Total Posts:27|Showing Posts:1-27
Jump to topic:

Third Party Set To Win

Volkov
Posts: 9,765
Add as Friend
Challenge to a Debate
Send a Message
11/2/2009 5:29:38 PM
Posted: 7 years ago
... in New York's 23rd District (http://en.wikipedia.org...), especially after the Republican candidate bowed out of the race and endorsed the Democrats (http://www.politico.com...).

The third party in question is the little-known Conservative Party of New York (http://en.wikipedia.org...), a right-wing party (obviously) which has or had several seats in the state legislature, but as far as I know, never any seats federally.

What, exactly, will this do to the national psyche of the US, and especially the Republican party, which is all but standing on its own legs? Given that there may be a successful and popular alternative to them, if the Conservatives are able to get popular leaders and ideas (this may be their first step), could we see a slight reorder of American politics? Or even if the Conservatives are not the answer, will the effect of seeing the Republicans falter in the face of a minor party damage their reputation enough to send traditional supporters to other federal parties already established, such as the Constitution Party?
mongoose
Posts: 3,500
Add as Friend
Challenge to a Debate
Send a Message
11/2/2009 5:40:26 PM
Posted: 7 years ago
The Conservative Party is generally run by Republicans when they don't like their candidate who is representing them. So for the most part, the Conservative Party is an extension of the Republican Party.
It is odd when one's capacity for compassion is measured not in what he is willing to do by his own time, effort, and property, but what he will force others to do with their own property instead.
comoncents
Posts: 5,647
Add as Friend
Challenge to a Debate
Send a Message
11/2/2009 5:41:45 PM
Posted: 7 years ago
At 11/2/2009 5:29:38 PM, Volkov wrote:
... in New York's 23rd District (http://en.wikipedia.org...), especially after the Republican candidate bowed out of the race and endorsed the Democrats (http://www.politico.com...).

The third party in question is the little-known Conservative Party of New York (http://en.wikipedia.org...), a right-wing party (obviously) which has or had several seats in the state legislature, but as far as I know, never any seats federally.

What, exactly, will this do to the national psyche of the US, and especially the Republican party, which is all but standing on its own legs? Given that there may be a successful and popular alternative to them, if the Conservatives are able to get popular leaders and ideas (this may be their first step), could we see a slight reorder of American politics? Or even if the Conservatives are not the answer, will the effect of seeing the Republicans falter in the face of a minor party damage their reputation enough to send traditional supporters to other federal parties already established, such as the Constitution Party?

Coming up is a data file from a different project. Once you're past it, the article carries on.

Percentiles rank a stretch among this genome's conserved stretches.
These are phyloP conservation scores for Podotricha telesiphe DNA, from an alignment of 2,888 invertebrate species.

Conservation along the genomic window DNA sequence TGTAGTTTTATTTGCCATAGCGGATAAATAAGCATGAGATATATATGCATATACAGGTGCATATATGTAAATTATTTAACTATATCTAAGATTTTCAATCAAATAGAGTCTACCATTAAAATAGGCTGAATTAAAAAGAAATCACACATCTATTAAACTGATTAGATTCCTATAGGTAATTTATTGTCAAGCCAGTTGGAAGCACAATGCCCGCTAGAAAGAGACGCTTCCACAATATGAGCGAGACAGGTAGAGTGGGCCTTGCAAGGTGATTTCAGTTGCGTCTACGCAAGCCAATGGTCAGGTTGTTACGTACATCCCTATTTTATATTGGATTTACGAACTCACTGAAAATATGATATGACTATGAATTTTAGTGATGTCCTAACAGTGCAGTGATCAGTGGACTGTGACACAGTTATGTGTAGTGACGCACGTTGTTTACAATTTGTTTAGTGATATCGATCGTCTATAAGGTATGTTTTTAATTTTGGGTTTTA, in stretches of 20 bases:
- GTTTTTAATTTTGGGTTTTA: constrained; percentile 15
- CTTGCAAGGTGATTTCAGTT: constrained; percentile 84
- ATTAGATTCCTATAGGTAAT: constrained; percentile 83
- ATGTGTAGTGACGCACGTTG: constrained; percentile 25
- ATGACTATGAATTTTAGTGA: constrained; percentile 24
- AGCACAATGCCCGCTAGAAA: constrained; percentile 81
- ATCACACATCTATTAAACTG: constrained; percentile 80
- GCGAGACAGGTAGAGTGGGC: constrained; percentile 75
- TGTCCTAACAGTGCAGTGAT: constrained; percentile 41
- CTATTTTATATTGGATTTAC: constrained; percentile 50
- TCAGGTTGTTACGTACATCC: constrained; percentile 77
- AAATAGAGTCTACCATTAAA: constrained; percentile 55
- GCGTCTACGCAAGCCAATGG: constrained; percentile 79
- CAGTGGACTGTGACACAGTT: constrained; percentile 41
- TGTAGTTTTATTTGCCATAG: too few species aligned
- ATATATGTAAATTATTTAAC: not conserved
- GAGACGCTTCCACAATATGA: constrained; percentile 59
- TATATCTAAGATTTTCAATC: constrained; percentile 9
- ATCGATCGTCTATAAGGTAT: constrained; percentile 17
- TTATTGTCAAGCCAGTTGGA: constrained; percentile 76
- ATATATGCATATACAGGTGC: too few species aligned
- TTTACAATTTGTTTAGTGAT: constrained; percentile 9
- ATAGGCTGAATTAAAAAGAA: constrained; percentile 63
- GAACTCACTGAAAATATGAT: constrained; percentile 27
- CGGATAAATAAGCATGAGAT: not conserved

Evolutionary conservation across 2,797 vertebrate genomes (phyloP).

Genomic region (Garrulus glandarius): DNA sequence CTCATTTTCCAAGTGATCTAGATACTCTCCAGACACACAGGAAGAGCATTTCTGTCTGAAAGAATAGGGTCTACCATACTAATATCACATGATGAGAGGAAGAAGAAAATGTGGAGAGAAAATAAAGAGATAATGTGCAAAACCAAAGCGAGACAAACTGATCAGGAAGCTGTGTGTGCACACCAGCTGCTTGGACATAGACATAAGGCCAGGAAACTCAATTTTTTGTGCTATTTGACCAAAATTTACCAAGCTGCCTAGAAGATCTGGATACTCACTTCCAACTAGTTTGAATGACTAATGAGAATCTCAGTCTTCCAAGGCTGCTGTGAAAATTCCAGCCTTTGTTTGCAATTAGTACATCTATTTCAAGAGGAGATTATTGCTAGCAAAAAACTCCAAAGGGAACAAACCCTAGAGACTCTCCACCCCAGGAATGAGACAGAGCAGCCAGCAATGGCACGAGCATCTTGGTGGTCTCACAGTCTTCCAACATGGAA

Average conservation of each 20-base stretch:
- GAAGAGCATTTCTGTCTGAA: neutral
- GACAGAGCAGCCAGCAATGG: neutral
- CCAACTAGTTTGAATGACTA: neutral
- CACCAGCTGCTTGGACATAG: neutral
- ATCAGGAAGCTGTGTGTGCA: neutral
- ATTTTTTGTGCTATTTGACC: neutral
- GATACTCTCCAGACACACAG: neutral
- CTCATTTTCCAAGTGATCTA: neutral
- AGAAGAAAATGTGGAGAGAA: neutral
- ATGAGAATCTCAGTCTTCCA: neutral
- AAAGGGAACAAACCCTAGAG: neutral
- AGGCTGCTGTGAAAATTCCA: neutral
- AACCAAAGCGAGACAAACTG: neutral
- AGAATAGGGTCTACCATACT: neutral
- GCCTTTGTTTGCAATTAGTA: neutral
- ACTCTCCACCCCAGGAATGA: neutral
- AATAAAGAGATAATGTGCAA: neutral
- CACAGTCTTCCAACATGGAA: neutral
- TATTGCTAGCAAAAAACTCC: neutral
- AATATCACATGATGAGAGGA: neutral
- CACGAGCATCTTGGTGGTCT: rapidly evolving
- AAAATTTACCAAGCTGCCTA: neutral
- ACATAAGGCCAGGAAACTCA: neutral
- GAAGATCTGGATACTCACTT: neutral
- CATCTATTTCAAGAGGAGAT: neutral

He is more republican than anything....

His views are a mix between rep. and lib., therefore he chose Indi.

It is all good, i liked the rep. better, she felt like the more conservative one.
He is more moderate, but hey it shows the power of palin.
Volkov
Posts: 9,765
Add as Friend
Challenge to a Debate
Send a Message
11/2/2009 5:51:51 PM
Posted: 7 years ago
At 11/2/2009 5:40:26 PM, mongoose wrote:
The Conservative Party is generally run by Republicans when they don't like their candidate who is representing them. So for the most part, the Conservative Party is an extension of the Republican Party.

I don't know about that... they may be run by former Republicans, but former Republicans doesn't equal Republicans, aye. It equals disaffected conservative supporters who don't like the current incarnation of the GOP, and rightly so.

If this is just one strain of disaffected Republicans, where will the rest go?
mattrodstrom
Posts: 12,028
Add as Friend
Challenge to a Debate
Send a Message
11/2/2009 5:52:50 PM
Posted: 7 years ago
to second commoncents

I heard that the lady who dropped out was a very moderate rep. whose only real claim to fame amongst rep.s was being pro gun. The other guy was a disgruntled conservative rep. who got other repubs. disgruntled, and they were going to split the vote, so she dropped out, probably with pressure from the repub. party.

This can hardly be considered a breakthrough of a third party being that conservatives have had massive influence in the republican party for a good long while.
"He who does not know how to put his will into things at least puts a meaning into them: that is, he believes there is a will in them already."

Metaphysics:
"The science.. which deals with the fundamental errors of mankind - but as if they were the fundamental truths."
mattrodstrom
Posts: 12,028
Add as Friend
Challenge to a Debate
Send a Message
11/2/2009 5:54:31 PM
Posted: 7 years ago
oops that wasn't commonsense, I meant mongoose.
"He who does not know how to put his will into things at least puts a meaning into them: that is, he believes there is a will in them already."

Metaphysics:
"The science.. which deals with the fundamental errors of mankind - but as if they were the fundamental truths."
mattrodstrom
Posts: 12,028
Add as Friend
Challenge to a Debate
Send a Message
11/2/2009 5:58:22 PM
Posted: 7 years ago